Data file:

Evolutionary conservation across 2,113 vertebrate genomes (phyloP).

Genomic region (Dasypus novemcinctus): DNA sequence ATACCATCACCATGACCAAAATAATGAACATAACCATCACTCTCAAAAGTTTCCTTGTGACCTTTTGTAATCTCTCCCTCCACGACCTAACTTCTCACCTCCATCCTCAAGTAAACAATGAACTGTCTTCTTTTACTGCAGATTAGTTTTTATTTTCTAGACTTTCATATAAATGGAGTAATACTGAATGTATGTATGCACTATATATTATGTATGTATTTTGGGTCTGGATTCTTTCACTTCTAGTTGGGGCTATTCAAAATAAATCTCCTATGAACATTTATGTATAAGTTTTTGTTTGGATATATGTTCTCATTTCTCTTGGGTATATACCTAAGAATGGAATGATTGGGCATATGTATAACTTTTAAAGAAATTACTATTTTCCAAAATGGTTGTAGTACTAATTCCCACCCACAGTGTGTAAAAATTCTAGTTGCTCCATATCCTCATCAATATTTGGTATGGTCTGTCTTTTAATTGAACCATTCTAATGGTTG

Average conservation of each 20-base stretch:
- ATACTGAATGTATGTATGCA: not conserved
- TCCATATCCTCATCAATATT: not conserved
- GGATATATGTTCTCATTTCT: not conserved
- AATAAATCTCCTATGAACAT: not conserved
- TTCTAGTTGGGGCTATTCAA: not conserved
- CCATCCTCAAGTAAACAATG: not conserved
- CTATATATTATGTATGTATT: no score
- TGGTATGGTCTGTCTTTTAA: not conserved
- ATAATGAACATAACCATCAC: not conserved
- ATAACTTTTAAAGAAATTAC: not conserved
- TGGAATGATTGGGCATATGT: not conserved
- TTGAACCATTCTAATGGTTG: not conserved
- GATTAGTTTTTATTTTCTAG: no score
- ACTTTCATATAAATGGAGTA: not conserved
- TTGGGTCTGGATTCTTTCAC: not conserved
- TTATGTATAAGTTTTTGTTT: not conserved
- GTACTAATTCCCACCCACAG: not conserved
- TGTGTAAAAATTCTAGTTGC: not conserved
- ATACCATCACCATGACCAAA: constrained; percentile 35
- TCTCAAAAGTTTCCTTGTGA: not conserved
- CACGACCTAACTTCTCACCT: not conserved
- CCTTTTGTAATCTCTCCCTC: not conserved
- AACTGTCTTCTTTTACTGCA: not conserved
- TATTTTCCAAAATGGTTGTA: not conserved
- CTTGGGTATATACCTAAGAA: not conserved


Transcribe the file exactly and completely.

Evolutionary conservation across 2,113 vertebrate genomes (phyloP).

Genomic region (Dasypus novemcinctus): DNA sequence ATACCATCACCATGACCAAAATAATGAACATAACCATCACTCTCAAAAGTTTCCTTGTGACCTTTTGTAATCTCTCCCTCCACGACCTAACTTCTCACCTCCATCCTCAAGTAAACAATGAACTGTCTTCTTTTACTGCAGATTAGTTTTTATTTTCTAGACTTTCATATAAATGGAGTAATACTGAATGTATGTATGCACTATATATTATGTATGTATTTTGGGTCTGGATTCTTTCACTTCTAGTTGGGGCTATTCAAAATAAATCTCCTATGAACATTTATGTATAAGTTTTTGTTTGGATATATGTTCTCATTTCTCTTGGGTATATACCTAAGAATGGAATGATTGGGCATATGTATAACTTTTAAAGAAATTACTATTTTCCAAAATGGTTGTAGTACTAATTCCCACCCACAGTGTGTAAAAATTCTAGTTGCTCCATATCCTCATCAATATTTGGTATGGTCTGTCTTTTAATTGAACCATTCTAATGGTTG

Average conservation of each 20-base stretch:
- ATACTGAATGTATGTATGCA: not conserved
- TCCATATCCTCATCAATATT: not conserved
- GGATATATGTTCTCATTTCT: not conserved
- AATAAATCTCCTATGAACAT: not conserved
- TTCTAGTTGGGGCTATTCAA: not conserved
- CCATCCTCAAGTAAACAATG: not conserved
- CTATATATTATGTATGTATT: no score
- TGGTATGGTCTGTCTTTTAA: not conserved
- ATAATGAACATAACCATCAC: not conserved
- ATAACTTTTAAAGAAATTAC: not conserved
- TGGAATGATTGGGCATATGT: not conserved
- TTGAACCATTCTAATGGTTG: not conserved
- GATTAGTTTTTATTTTCTAG: no score
- ACTTTCATATAAATGGAGTA: not conserved
- TTGGGTCTGGATTCTTTCAC: not conserved
- TTATGTATAAGTTTTTGTTT: not conserved
- GTACTAATTCCCACCCACAG: not conserved
- TGTGTAAAAATTCTAGTTGC: not conserved
- ATACCATCACCATGACCAAA: constrained; percentile 35
- TCTCAAAAGTTTCCTTGTGA: not conserved
- CACGACCTAACTTCTCACCT: not conserved
- CCTTTTGTAATCTCTCCCTC: not conserved
- AACTGTCTTCTTTTACTGCA: not conserved
- TATTTTCCAAAATGGTTGTA: not conserved
- CTTGGGTATATACCTAAGAA: not conserved